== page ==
Few formal dining experiences are as revered or as intimidating as omakase, a form of Japanese dining in which guests leave themselves in the hands of a chef and receive a meal which is seasonal, elegant, artistic, and uses the finest ingredients available.
In many ways, omakase is a spiritual companion and counterpoint to kaiseki, the elaborate multi-course Japanese meal built around seasonality, quality ingredients, and simple preparations. There is one key difference, though. While kaiseki is a highly ritualised meal with a specific ebb and flow, omakase changes with each occasion, with the chef making decisions about what to cook mid-course. The truth of omakase lies in the word itself — directly translated, it means "I leave it up to you."
In his book The Story of Sushi, academic and writer Trevor Corson says, "[Omakase is] what the sophisticated customer says to the chef when settling down at the sushi bar. Sushi connoisseurs seldom order off a menu. Traditionally, sushi bars in Japan didn't even have menus."
This is also true of omakase everywhere else around the world. Because it's often both expensive and menuless, it's usual to hear diners express fear about engaging with the experience. Stories about people accidentally racking up wildly expensive bills are not uncommon.
Some chefs combat this by setting a base price for the experience so that guests will know what they're getting themselves into, and then presenting the option of adding extra courses for a supplemental fee.
Aside from cases where a guest has an allergy or intolerance to a specific ingredient, an omakase chef determines at the spur of the moment what will appear on the plate. This is typically driven by the ingredients available to them, which are customarily selected based on both quality and seasonality.
That being said, the philosophy of the chef will also guide what they serve, and this is important for diners to keep in mind. The omakase experience can vary dramatically depending on the philosophy and cooking style of the chef.
At one-MICHELIN-starred Sushi Taro in Washington, D.C. — about which Michelin inspectors say, "The overall experience at the omakase counter is truly stellar" — chef/owner Nobu Yamazaki says, "We start off with a few appetisers to see how the customer reacts to our food, then if we think they can go for [dishes] a little more adventurous, or a little more of something they've never had before, we'll try to put those out there little by little." According to Yamazaki, his most pressing concern is whether or not a diner is enjoying their meal. "Sometimes we might just completely change it in the middle of the course," he explains. "It really depends on the customer."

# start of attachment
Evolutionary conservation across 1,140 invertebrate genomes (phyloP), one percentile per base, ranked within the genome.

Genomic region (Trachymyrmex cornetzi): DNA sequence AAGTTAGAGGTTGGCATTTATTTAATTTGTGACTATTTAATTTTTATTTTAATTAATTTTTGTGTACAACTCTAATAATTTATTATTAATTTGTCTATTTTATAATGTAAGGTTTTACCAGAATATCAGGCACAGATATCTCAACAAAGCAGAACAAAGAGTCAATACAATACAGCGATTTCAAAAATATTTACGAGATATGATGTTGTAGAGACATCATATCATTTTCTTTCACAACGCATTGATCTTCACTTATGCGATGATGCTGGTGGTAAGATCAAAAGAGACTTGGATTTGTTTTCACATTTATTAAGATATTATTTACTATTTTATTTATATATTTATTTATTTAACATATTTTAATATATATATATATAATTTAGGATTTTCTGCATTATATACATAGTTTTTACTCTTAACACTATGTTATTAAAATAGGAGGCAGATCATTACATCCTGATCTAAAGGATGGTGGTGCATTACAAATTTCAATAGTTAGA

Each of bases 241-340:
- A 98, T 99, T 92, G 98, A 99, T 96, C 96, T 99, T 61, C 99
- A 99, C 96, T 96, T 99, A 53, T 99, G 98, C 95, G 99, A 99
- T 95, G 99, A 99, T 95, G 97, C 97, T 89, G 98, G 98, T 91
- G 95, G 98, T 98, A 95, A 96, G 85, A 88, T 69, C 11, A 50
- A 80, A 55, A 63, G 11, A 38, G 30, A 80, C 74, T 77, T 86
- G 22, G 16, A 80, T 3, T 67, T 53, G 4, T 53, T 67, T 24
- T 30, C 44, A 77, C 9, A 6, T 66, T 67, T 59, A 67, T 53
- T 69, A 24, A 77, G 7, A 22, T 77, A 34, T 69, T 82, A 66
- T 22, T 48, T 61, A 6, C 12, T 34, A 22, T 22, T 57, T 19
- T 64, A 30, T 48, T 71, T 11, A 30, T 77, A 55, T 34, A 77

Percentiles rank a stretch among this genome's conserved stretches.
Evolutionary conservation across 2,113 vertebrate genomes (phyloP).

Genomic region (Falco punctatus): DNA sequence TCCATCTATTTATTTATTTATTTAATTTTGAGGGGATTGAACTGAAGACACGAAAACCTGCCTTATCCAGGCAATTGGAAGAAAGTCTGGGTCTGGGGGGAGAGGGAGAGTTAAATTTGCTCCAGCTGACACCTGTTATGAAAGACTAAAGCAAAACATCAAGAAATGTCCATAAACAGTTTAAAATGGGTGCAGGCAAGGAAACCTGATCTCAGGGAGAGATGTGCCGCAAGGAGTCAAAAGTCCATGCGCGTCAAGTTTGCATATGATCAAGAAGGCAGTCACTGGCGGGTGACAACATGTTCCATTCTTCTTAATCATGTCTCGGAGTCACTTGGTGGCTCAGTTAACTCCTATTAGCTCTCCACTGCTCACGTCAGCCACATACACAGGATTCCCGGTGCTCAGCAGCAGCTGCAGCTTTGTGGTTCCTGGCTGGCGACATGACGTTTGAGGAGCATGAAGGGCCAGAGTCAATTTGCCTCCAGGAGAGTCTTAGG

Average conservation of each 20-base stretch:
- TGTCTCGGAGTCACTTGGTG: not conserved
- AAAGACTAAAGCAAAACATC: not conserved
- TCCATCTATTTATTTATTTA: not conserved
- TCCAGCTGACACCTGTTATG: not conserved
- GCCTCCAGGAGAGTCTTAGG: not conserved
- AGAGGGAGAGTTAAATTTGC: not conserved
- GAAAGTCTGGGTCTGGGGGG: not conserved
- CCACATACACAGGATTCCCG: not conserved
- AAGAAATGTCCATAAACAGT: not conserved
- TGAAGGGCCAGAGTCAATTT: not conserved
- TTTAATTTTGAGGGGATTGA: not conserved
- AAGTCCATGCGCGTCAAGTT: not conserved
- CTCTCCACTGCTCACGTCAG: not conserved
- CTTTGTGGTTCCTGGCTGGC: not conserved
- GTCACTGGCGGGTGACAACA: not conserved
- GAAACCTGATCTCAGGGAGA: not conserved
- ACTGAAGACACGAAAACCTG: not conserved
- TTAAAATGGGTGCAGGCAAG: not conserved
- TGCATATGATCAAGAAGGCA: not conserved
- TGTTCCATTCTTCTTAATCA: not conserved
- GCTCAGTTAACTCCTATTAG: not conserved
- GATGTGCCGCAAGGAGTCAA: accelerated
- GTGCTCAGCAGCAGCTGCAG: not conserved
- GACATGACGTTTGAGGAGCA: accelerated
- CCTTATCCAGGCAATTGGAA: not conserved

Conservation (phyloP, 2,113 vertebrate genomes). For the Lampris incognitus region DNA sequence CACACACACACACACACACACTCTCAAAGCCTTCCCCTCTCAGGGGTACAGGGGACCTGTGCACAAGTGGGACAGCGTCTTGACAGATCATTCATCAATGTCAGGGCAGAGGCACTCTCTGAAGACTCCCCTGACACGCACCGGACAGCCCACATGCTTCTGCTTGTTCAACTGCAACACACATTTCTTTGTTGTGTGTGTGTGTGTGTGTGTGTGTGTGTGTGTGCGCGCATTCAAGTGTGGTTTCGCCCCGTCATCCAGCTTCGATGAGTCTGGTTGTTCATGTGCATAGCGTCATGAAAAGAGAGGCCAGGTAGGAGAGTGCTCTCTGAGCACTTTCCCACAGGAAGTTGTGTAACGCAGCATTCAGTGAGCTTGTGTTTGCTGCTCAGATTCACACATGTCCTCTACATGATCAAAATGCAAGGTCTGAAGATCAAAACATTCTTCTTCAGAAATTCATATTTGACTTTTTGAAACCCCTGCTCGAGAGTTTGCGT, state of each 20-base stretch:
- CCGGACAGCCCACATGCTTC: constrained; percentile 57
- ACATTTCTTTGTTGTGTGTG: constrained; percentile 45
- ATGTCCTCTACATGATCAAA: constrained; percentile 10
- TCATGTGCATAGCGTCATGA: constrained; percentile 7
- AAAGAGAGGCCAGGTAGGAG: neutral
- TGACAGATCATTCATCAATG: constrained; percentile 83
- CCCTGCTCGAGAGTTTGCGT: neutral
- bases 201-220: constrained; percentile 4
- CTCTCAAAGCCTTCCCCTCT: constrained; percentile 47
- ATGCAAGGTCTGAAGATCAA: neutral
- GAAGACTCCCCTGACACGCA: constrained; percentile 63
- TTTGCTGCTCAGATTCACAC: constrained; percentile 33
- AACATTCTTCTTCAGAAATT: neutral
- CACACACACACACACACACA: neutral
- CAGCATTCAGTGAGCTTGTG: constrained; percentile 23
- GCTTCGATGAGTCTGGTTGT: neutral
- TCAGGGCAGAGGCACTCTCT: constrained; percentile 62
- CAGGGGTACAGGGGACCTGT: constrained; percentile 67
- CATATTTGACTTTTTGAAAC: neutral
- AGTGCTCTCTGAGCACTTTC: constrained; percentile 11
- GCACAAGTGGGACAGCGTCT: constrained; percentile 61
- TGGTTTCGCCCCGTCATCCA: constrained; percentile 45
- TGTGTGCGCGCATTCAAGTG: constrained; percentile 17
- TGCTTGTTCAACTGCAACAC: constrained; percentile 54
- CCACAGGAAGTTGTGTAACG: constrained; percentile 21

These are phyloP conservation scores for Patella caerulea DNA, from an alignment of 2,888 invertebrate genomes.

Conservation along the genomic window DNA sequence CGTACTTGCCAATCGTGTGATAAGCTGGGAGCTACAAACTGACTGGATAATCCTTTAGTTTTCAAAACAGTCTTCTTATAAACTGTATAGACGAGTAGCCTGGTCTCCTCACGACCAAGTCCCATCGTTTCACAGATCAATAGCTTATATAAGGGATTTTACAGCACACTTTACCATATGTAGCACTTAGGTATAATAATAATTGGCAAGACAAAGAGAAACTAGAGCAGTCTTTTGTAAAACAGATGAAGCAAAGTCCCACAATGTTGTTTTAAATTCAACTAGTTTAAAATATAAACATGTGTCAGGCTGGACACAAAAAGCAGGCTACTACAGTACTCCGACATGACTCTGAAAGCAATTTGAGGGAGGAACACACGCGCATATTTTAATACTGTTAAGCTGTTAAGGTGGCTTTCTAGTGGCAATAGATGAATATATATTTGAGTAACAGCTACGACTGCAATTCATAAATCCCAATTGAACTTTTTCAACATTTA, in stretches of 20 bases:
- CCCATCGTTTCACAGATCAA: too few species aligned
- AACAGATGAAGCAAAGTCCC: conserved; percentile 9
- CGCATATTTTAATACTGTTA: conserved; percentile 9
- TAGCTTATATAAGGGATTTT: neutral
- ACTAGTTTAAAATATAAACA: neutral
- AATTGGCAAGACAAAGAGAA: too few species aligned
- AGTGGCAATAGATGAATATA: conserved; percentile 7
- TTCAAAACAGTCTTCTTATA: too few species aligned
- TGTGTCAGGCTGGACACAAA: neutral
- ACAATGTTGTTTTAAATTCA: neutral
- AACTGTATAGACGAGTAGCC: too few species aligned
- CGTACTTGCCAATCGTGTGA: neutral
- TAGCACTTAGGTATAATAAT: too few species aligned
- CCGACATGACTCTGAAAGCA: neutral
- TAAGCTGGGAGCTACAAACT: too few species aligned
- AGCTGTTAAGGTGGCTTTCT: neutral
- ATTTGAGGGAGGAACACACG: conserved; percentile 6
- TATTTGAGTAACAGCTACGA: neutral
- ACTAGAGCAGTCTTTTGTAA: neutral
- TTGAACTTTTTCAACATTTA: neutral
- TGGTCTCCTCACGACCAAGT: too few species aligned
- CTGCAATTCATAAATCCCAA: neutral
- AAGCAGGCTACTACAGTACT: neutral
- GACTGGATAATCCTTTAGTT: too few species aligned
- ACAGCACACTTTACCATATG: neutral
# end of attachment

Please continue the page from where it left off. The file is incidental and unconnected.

Another iteration of an omakase experience is through a set menu — which changes frequently — that includes around 10-18 pieces of sushi, with the option of adding supplemental pieces à la carte. Some chefs will also tailor the menu to guests as he gets to know them over time.
The use of a set menu is important for some omakase chefs, as it it reflects the philosophy of the omakase experience. It also allows chefs to keep prices down, which makes the restaurant more accessible for people who are afraid of having an exorbitantly priced meal.
Because a traditional Japanese omakase is so dependent on the happiness of the guest, it's not uncommon to find that you have the chef's full attention. This is why most of the time, only a handful of diners are able to partake in an omakase counter per night with two chefs committed to the meal.
In a traditional sense, omakase means being face-to-face with the chef, who will gauge your reaction and help guide you toward the best possible experience. It's also important to trust the chef, coming in with an open mind to explore and experience new things for a memorable meal.